I try them all before deciding what to do with the millionth car. The original Targa illustrates perfectly an enduring old 911 truth: they look fragile but are preposterously robust and respond beautifully to a firm hand and confident foot. It feels fast, too, faster than a 2.0-litre car half a century old has a right to feel.
Although it is not, the ClubSport feels like the mid-point in 911 evolution, as closely related to the cars of today as the very first. It is a joy to drive. The 964 is hilarious because it’s so quiet and so civilised yet you know it’ll mug you as soon as its back breaks loose. Don’t give it that chance.
An early rear-drive manual 993 coupé with 17in wheels and air conditioning (silver with black leather as you’re asking) would be pretty much the 911 of my dreams. It’s tiny, air-cooled, very quick, beautifully behaved, exquisitely built and completely out of my price range.
And then the old GT3. My, oh, my. Because all these cars are owned by Porsche and maintained by the factory museum, they are in as-new condition. So it not only leaps down the road, but its chassis also feels a lot more together than many modern sports cars. Like all the best 911s, it makes you want to drive it as fast as you sensibly can and then, instead of punishing your foolhardiness, it rains reward down upon your head for taking it at its word.
So now we have context; what we don’t have is time. Somewhat understandably, Porsche wants its car back and I can only ignore the supplications of my telephone for so long. I have a Carrera S long-term test car not dissimilar to this car so I could just turn around and slink slowly back to Edinburgh, write the words and no one would be any the wiser. But this is a landmark car and, save some rather lovely details (wood inside, special needles, houndstooth upholstery, the odd plaque and so on), it’s in deliciously basic spec: manual with iron brakes and very little else. I simply cannot not drive it.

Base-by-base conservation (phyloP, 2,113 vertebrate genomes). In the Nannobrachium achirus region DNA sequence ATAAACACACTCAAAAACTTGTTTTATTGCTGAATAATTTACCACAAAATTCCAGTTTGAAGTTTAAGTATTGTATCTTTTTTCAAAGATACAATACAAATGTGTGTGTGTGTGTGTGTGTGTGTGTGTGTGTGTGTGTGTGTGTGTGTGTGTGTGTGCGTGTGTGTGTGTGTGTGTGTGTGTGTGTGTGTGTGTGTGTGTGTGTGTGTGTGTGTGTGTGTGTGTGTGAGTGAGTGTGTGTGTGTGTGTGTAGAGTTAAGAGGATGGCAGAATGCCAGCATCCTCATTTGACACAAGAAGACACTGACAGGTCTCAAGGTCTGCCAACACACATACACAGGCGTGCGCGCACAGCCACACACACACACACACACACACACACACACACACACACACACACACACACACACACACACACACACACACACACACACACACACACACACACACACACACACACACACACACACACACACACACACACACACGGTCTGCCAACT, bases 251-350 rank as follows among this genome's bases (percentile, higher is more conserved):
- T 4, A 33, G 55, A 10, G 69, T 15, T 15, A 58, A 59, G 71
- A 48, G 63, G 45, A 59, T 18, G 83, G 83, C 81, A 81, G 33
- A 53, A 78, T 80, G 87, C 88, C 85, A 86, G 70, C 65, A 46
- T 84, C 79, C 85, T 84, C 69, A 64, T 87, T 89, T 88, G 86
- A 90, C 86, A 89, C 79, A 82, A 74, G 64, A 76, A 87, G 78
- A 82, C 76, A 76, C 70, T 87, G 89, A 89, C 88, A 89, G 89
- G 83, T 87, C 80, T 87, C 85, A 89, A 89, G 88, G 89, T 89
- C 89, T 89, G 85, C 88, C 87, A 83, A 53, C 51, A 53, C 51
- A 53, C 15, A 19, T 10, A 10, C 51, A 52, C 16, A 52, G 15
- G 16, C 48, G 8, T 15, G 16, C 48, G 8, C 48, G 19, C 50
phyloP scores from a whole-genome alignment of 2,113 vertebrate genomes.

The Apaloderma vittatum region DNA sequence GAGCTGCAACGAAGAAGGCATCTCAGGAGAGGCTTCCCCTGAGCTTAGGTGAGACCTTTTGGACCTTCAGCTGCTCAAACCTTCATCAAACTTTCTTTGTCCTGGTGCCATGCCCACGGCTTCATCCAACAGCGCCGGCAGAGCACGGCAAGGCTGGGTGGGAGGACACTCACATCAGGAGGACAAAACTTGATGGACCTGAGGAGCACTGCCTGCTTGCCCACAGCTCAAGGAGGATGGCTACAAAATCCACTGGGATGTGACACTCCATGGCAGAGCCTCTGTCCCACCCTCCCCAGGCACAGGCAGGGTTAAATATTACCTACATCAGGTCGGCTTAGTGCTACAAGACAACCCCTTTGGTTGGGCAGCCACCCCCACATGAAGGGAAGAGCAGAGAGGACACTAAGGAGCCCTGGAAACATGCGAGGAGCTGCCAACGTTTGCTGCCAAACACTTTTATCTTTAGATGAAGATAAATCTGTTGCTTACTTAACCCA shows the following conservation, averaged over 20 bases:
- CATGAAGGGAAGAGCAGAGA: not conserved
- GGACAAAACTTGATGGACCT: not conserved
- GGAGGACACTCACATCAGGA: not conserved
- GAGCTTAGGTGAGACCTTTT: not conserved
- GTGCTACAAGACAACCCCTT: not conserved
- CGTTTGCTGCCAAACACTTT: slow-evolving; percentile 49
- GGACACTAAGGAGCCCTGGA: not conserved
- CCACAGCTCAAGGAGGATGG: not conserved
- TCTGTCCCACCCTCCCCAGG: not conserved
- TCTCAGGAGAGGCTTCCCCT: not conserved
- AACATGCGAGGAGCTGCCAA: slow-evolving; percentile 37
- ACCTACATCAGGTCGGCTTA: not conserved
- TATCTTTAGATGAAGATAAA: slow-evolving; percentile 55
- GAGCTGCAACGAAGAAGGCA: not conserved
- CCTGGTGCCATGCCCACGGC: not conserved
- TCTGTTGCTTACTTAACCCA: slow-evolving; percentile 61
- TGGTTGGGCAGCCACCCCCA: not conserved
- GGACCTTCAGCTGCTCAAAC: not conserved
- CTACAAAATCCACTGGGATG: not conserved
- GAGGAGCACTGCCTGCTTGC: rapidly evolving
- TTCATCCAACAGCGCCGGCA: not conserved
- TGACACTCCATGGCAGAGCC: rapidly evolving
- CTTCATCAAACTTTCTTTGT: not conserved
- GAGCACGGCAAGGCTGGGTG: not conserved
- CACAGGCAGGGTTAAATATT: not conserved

I’m lucky. I get a good run of 15-20 miles of effectively uninterrupted driving, which is enough to get the one-millionth 911 singing and me feeling as privileged as if I were driving the original prototype. It feels quick – quick enough for me to wonder if it has a GTS engine on board (a £7k option on the Carrera S) – but most of all, it feels like a 911.
What do I mean by this? No, it doesn’t corner in a state of incipient oversteer like the early cars. No, the wheel does not writhe around in your hands like that of the Clubbie. It lacks the split personality of the 964 Turbo and the animal aggression of the GT3. In its character, it is most like the 993: complete, rounded, your faithful friend and clandestine conspirator. But in its love for the open road, the inimitable melody of its engine, its compactness, its look and that sense of sheer unbustability, this car is a 911 down to its dust caps.
But the best thing about the millionth 911 is simply that: it’s just another 911. Porsche is keeping this car so could easily have turned it into a show pony, the 911’s greatest hits all under one gently sloping roof, but it declined the opportunity. A touch of paste and Irish Green paint aside, it could be any other 911. One of the crowd. Not one in a million, but one of a million. The distinction is crucial. An ordinary example of the most extraordinary sporting car there has been or will ever be. I wouldn’t have had it any other way.